RORT OUT AGAIN
A 7.30 investigation has found a ministerial panel chaired by Deputy Prime Minister Michael McCormack intervened in the selection of more than a third of projects funded in a $200 million round of the national Building Better Regions Fund.
Those 112 of 330 projects, which like the sports rorts and community safety scandal, were announced in the lead-up to the 2019 election, were eligible for funding but not among those recommended by department officials. An explanation provided by the panel listed the regional spread of projects relating to current and future government investments as “a key factor in the selection process”.
Analysis by The New Daily in January found that the BBRF overwhelmingly benefited Coalition electorates, including “regional” seats such as the Gold Coast.
Additionally, a series of other letters obtained by the ABC reveal at least $44 million in grants have been approved by Coalition ministers contrary to their department’s recommendations since 2017.
PS: In the latest from maybe the only government scandal that resulted in someone losing their job, former Australia Post chief executive Christine Holgate has alleged in a Senate inquiry submission that she never agreed to resign over her gift of Cartier watches to senior executives. Holgate also argued that company chair Lucio Di Bartolomeo “unlawfully” stood her down and repeatedly lied about the decision, and that Scott Morrison “humiliated” her in question time.
A 77-year-old man from Papua New Guinea has died in a Queensland hospital from COVID-19 complications, after being flown in to Redcliffe in late March for treatment as PNG continues to face daily caseloads in the hundreds after recording just dozens in February.
The news comes as Australia and New Zealand prepare for a two-way travel bubble beginning April 19 and, as Guardian Australia reports, after Scott Morrison rejected claims the vaccine rollout has been delayed by the batch testing of 2.5 million domestically-manufactured AstraZeneca doses. Morrison instead blamed international supply issues, although he refused to provide an average on how many vaccines CSL is producing in Melbourne each week.
An Australian government source alleged to Reuters yesterday that the European Union — which is facing yet another surge in cases — had blocked the export of the 3.1 million AstraZeneca doses, although an EU spokesperson has denied the claim.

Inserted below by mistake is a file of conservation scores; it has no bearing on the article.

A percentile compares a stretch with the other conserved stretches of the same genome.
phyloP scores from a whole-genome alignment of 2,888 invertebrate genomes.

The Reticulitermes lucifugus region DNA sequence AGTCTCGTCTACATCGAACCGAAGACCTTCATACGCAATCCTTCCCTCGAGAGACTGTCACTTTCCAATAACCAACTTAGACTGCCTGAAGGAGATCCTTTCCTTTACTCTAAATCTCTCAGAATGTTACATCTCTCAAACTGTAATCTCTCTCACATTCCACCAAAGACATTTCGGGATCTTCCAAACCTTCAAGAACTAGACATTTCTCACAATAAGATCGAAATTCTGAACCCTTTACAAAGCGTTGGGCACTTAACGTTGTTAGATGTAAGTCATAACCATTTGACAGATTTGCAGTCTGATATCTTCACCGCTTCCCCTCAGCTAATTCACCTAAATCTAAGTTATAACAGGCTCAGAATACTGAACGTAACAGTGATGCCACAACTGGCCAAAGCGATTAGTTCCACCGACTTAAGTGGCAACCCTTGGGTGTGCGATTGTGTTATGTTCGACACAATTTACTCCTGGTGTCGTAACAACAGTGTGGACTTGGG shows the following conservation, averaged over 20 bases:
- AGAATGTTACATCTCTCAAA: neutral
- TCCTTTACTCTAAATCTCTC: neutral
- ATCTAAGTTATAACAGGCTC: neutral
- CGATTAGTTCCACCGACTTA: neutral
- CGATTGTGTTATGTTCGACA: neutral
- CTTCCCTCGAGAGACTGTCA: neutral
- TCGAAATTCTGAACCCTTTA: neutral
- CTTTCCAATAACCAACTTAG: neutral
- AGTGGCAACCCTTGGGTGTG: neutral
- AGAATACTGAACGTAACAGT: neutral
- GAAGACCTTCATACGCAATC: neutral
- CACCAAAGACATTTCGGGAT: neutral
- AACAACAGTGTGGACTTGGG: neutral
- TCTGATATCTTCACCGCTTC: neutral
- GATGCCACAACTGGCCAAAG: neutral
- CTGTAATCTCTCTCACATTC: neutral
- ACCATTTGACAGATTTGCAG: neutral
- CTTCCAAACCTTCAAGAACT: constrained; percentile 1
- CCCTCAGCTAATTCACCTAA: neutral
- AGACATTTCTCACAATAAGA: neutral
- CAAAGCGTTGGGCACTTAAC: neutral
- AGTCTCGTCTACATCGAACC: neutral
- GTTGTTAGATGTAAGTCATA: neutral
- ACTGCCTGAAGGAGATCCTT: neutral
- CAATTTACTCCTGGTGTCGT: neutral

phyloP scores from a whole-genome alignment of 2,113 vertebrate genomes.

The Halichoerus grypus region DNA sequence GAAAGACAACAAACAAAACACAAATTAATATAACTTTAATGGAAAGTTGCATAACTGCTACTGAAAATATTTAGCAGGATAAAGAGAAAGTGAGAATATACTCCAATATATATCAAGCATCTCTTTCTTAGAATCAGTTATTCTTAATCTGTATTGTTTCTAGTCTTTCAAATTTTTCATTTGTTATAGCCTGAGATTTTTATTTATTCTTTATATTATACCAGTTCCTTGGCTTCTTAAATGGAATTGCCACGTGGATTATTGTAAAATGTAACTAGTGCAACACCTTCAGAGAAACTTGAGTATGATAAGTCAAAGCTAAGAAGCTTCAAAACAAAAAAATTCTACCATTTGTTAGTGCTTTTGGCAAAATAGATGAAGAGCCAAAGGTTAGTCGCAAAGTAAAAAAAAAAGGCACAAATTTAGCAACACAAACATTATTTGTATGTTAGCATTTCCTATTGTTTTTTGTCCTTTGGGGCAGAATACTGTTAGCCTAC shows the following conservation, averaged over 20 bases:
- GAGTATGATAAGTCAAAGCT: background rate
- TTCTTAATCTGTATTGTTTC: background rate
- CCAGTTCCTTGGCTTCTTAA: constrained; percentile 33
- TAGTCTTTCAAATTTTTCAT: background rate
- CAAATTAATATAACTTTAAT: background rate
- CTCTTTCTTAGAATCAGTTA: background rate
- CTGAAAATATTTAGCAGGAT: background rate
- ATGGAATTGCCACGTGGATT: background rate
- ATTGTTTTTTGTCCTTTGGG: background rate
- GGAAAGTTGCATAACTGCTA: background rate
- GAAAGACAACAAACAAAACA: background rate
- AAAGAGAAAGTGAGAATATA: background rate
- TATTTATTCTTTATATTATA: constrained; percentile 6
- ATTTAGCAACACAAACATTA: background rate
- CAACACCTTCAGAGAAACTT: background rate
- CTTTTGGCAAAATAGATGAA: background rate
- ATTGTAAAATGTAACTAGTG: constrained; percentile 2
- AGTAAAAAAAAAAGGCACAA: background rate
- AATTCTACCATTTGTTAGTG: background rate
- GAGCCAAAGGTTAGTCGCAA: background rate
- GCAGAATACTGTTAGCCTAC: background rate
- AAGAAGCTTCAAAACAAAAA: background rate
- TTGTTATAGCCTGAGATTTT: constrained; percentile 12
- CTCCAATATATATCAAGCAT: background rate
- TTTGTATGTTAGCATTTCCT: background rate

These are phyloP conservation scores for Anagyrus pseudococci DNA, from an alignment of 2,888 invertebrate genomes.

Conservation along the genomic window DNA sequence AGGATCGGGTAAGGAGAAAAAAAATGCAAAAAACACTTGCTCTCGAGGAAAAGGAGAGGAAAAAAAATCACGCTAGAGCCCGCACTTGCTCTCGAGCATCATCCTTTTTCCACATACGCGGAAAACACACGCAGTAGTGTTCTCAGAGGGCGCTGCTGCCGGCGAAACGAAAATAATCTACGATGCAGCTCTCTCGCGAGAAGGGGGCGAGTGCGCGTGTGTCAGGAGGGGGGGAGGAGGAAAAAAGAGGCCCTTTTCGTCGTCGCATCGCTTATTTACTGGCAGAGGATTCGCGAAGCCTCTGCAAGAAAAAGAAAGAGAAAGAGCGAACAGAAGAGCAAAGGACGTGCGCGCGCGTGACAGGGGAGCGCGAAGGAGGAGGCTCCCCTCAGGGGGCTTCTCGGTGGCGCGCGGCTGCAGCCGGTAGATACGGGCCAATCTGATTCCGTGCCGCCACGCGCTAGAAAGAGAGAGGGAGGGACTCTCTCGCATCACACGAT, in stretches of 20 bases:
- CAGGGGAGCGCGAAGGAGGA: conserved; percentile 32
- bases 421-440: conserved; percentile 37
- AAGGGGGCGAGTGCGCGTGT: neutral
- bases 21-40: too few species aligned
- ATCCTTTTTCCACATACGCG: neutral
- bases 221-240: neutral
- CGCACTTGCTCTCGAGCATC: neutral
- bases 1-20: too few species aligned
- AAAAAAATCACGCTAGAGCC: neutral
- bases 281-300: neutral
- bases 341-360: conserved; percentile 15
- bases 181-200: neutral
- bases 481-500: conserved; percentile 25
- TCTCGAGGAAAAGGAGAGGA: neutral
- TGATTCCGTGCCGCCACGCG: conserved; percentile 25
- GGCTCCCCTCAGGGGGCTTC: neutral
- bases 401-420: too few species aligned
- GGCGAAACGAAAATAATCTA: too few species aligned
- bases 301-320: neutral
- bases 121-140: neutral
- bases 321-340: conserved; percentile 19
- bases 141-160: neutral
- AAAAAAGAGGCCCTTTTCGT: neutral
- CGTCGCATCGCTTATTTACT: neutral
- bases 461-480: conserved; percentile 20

PS: According to ABC News, head of health threats and vaccine strategy at the European Medicines Agency Marco Cavaleri says there is a causal link between the AstraZeneca vaccine and rare cases of blood clots, but that the benefits of the drug still vastly outweigh the risks. The agency is preparing to make a more definitive statement on the topic this week.
CALLS FOR INQUIRY FOLLOWING DEATH OF 7-YEAR-OLD
Following the death of 7-year-old Aishwarya Aswath after a two-hour wait time at Perth Children’s Hospital’s emergency department on Saturday, the Australian Nursing Federation says nurses warned hospital management in December that understaffing was compromising patient safety and that it would take a “catastrophic incident” to spark change.
The Australian Medical Association (AMA) is calling for an independent inquiry into the incident, the ABC reports, which would go beyond an urgent review demanded by Western Australia Health Minister Roger Cook.
THEY REALLY SAID THAT?
This Christian Lobby with their full-page ads basically are wasting their resources and money because there is no application.
There are a lot more things in life that they could be lobbying for, like [an end to] poverty and inequality and all those sort of things, rather than this.
The Australian Rugby League Commission chairman points out that an advertising blitz by fringe anti-LGBTIQ group the Australian Christian Lobby to reinstate Israel Folau doesn’t make much sense when none of the teams want him. Although a culture war is a culture war is a culture war…